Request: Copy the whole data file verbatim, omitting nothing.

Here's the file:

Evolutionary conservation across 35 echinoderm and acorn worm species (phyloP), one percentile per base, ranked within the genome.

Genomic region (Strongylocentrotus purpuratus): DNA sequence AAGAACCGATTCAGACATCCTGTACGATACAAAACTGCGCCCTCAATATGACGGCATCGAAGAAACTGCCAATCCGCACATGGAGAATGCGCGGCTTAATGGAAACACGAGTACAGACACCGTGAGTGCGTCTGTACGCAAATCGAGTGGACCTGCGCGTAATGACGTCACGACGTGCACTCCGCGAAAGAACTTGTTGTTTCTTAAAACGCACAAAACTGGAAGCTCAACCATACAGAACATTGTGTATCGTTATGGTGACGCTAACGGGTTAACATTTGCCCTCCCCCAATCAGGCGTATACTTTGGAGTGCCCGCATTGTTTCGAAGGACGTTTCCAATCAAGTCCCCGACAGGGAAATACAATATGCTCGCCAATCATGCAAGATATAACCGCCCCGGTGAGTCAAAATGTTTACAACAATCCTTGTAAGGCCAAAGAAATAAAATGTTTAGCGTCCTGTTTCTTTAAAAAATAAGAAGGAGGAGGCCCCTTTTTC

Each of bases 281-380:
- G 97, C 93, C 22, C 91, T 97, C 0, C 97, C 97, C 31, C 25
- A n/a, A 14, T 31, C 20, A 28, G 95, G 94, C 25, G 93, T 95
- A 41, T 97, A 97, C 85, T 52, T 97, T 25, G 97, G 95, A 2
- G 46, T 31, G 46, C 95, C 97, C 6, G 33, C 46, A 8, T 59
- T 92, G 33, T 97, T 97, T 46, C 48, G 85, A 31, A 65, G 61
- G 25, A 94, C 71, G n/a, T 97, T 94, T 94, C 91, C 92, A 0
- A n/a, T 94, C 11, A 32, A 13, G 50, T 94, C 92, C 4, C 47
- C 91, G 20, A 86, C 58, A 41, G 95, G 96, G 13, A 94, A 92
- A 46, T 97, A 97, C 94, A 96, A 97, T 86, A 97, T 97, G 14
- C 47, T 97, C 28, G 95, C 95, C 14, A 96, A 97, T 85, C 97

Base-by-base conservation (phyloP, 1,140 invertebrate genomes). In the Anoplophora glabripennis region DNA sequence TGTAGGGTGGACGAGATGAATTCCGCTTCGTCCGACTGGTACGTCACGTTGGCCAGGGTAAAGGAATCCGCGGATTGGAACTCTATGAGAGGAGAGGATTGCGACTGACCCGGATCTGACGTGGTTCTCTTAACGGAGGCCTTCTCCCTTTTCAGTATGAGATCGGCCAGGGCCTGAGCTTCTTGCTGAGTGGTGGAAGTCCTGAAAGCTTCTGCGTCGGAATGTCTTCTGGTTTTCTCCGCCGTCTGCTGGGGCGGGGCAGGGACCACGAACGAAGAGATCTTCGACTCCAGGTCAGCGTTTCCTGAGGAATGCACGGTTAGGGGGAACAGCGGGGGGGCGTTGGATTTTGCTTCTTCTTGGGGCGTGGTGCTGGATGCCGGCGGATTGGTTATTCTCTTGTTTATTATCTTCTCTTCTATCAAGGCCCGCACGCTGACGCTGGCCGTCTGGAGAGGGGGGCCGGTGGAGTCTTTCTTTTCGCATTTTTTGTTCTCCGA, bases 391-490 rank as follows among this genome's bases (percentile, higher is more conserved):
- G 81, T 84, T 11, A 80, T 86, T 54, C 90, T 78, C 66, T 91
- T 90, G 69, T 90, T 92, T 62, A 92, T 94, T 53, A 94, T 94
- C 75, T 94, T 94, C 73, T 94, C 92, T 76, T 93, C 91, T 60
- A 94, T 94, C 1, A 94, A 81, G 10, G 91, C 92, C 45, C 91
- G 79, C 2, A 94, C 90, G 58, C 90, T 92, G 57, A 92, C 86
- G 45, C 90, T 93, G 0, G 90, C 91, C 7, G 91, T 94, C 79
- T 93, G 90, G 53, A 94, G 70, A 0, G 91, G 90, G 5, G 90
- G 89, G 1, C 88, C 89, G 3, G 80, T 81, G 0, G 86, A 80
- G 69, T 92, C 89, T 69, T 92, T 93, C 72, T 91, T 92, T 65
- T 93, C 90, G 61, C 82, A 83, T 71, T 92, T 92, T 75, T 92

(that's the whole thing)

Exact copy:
Evolutionary conservation across 35 echinoderm and acorn worm species (phyloP), one percentile per base, ranked within the genome.

Genomic region (Strongylocentrotus purpuratus): DNA sequence AAGAACCGATTCAGACATCCTGTACGATACAAAACTGCGCCCTCAATATGACGGCATCGAAGAAACTGCCAATCCGCACATGGAGAATGCGCGGCTTAATGGAAACACGAGTACAGACACCGTGAGTGCGTCTGTACGCAAATCGAGTGGACCTGCGCGTAATGACGTCACGACGTGCACTCCGCGAAAGAACTTGTTGTTTCTTAAAACGCACAAAACTGGAAGCTCAACCATACAGAACATTGTGTATCGTTATGGTGACGCTAACGGGTTAACATTTGCCCTCCCCCAATCAGGCGTATACTTTGGAGTGCCCGCATTGTTTCGAAGGACGTTTCCAATCAAGTCCCCGACAGGGAAATACAATATGCTCGCCAATCATGCAAGATATAACCGCCCCGGTGAGTCAAAATGTTTACAACAATCCTTGTAAGGCCAAAGAAATAAAATGTTTAGCGTCCTGTTTCTTTAAAAAATAAGAAGGAGGAGGCCCCTTTTTC

Each of bases 281-380:
- G 97, C 93, C 22, C 91, T 97, C 0, C 97, C 97, C 31, C 25
- A n/a, A 14, T 31, C 20, A 28, G 95, G 94, C 25, G 93, T 95
- A 41, T 97, A 97, C 85, T 52, T 97, T 25, G 97, G 95, A 2
- G 46, T 31, G 46, C 95, C 97, C 6, G 33, C 46, A 8, T 59
- T 92, G 33, T 97, T 97, T 46, C 48, G 85, A 31, A 65, G 61
- G 25, A 94, C 71, G n/a, T 97, T 94, T 94, C 91, C 92, A 0
- A n/a, T 94, C 11, A 32, A 13, G 50, T 94, C 92, C 4, C 47
- C 91, G 20, A 86, C 58, A 41, G 95, G 96, G 13, A 94, A 92
- A 46, T 97, A 97, C 94, A 96, A 97, T 86, A 97, T 97, G 14
- C 47, T 97, C 28, G 95, C 95, C 14, A 96, A 97, T 85, C 97

Base-by-base conservation (phyloP, 1,140 invertebrate genomes). In the Anoplophora glabripennis region DNA sequence TGTAGGGTGGACGAGATGAATTCCGCTTCGTCCGACTGGTACGTCACGTTGGCCAGGGTAAAGGAATCCGCGGATTGGAACTCTATGAGAGGAGAGGATTGCGACTGACCCGGATCTGACGTGGTTCTCTTAACGGAGGCCTTCTCCCTTTTCAGTATGAGATCGGCCAGGGCCTGAGCTTCTTGCTGAGTGGTGGAAGTCCTGAAAGCTTCTGCGTCGGAATGTCTTCTGGTTTTCTCCGCCGTCTGCTGGGGCGGGGCAGGGACCACGAACGAAGAGATCTTCGACTCCAGGTCAGCGTTTCCTGAGGAATGCACGGTTAGGGGGAACAGCGGGGGGGCGTTGGATTTTGCTTCTTCTTGGGGCGTGGTGCTGGATGCCGGCGGATTGGTTATTCTCTTGTTTATTATCTTCTCTTCTATCAAGGCCCGCACGCTGACGCTGGCCGTCTGGAGAGGGGGGCCGGTGGAGTCTTTCTTTTCGCATTTTTTGTTCTCCGA, bases 391-490 rank as follows among this genome's bases (percentile, higher is more conserved):
- G 81, T 84, T 11, A 80, T 86, T 54, C 90, T 78, C 66, T 91
- T 90, G 69, T 90, T 92, T 62, A 92, T 94, T 53, A 94, T 94
- C 75, T 94, T 94, C 73, T 94, C 92, T 76, T 93, C 91, T 60
- A 94, T 94, C 1, A 94, A 81, G 10, G 91, C 92, C 45, C 91
- G 79, C 2, A 94, C 90, G 58, C 90, T 92, G 57, A 92, C 86
- G 45, C 90, T 93, G 0, G 90, C 91, C 7, G 91, T 94, C 79
- T 93, G 90, G 53, A 94, G 70, A 0, G 91, G 90, G 5, G 90
- G 89, G 1, C 88, C 89, G 3, G 80, T 81, G 0, G 86, A 80
- G 69, T 92, C 89, T 69, T 92, T 93, C 72, T 91, T 92, T 65
- T 93, C 90, G 61, C 82, A 83, T 71, T 92, T 92, T 75, T 92